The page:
“From the start, you need to know what you want the bike to do first and foremost which is 200+ miles on a very tough circuit on which the bike spends a lot of time in the air, a lot of time fully compressed on the suspension, with some sections really fast and smooth like a race track. It has to work on a wide variety of surfaces and conditions. The average speeds are extremely high, 130mph average lap and knocking on the door of 200mph down the Sulby straight. What you need to do is have a bike that is very stable but turns well at high speed; those are your constraints.

“We can build in a huge amount of adjustability in our geometry; adjustable swing arm pivot, headstock angle, fork offset and production based racers have none of these things.”

The Norton SG3 'The Unapproachable'

As Skinner explains, building a bike specifically for the Isle of Man TT has both advantages and disadvantages. This is something Stuart Garner is also keen to point out. He explains the difference between building a bike from scratch and modifying a mass-production Superbike in terms of property:

“You can’t imagine the difference between building a bike from scratch for the TT and taking a Superbike and developing it into a TT bike” said Garner. “If you put it in terms of property, we’ve built a brand new detached house from a green field, through to the foundations, the bricks, the plastering, the electrician, the plumbing, the decorating and then handed the keys over to the new owner with a landscaped garden. The other teams have more renovated an existing property and those are the kind of differences. We have absolutely built this motorcycle from the ground up, the chassis started life at the end of last year’s TT on Skinner’s computer, where we CAD-modelled what we wanted from a chassis and the motorcycle started its life there on a computer in the Norton factory. We’ve cut the tube, manufactured the tube here at Norton and built the bike literally from these tubes of metal.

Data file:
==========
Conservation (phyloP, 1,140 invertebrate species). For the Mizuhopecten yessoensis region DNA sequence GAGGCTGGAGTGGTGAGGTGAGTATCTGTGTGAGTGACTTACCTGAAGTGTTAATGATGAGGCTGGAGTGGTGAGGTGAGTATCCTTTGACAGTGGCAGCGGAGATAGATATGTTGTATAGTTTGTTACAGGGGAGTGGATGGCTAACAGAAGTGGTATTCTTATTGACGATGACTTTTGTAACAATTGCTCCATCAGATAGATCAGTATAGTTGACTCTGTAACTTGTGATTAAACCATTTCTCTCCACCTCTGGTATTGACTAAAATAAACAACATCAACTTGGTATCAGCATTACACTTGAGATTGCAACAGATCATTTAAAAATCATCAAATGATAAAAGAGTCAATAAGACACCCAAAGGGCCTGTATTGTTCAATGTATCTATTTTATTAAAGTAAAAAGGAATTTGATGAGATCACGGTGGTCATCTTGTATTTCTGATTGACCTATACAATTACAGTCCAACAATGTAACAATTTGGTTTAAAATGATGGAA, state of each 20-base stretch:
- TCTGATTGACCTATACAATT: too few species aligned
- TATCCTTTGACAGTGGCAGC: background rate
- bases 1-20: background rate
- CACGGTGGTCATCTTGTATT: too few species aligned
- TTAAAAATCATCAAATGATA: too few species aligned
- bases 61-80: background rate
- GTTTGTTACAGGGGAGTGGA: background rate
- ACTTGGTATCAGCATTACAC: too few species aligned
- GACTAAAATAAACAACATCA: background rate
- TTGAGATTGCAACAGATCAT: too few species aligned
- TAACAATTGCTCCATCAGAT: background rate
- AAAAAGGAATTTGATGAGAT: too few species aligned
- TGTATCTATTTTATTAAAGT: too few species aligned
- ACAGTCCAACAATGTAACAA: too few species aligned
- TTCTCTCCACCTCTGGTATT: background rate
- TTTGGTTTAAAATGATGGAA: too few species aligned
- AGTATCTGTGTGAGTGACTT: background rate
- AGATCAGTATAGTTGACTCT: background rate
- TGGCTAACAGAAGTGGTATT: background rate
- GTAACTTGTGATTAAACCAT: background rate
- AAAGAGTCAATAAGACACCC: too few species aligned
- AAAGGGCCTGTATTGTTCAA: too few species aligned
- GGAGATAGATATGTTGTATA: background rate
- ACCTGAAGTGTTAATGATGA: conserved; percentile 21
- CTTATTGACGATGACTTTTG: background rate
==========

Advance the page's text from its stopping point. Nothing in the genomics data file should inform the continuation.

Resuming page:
The Norton draws in quite a crowd

“We are proud we’ve made the bike but it is very chalk and cheese to compare us from any other team out there. I don’t think there is another solely made TT bike at the TT. There are some great advantages to that as you can build what you want but there are also great disadvantages to that as you are taking on the likes of Honda with their tried and tested formula so you don’t know what is going to happen because the bike is brand new.”

OK, so that’s how you build a TT bike but how much does it cost?

“It’s not a cheap project” Skinner explains, “It’s deep into six figures per bike but that’s what you’ve got to do to win. I think that other teams will probably spend more money than we do just modifying a factory superbike, so we are very good at watching the pennies but that comes from the team growing up in a production background where cost is important. We make as much stuff as we can in-house including the frame, the swing arm, the rear frame, the bodywork, the sub-frames, wiring harness, engine build, it’s all done in house at Norton.”

For 2014, the Norton factory team has brought in some major TT experience to progress the project. Former works Norton rider, Mick Grant has been brought in to manage the team while two time TT winner Steve Plater took part in the SG3’s development programme. What’s more is the team have signed Aussie-ace, Cameron Donald to ride the thing. Donald’s fastest lap so far this year has been 123mph, the fastest a Norton motorcycle has ever been round the course but the Aussie feels there is more to give. He was unfortunately forced to retire from the Superbike TT, but is feeling confident for tomorrow’s Senior TT.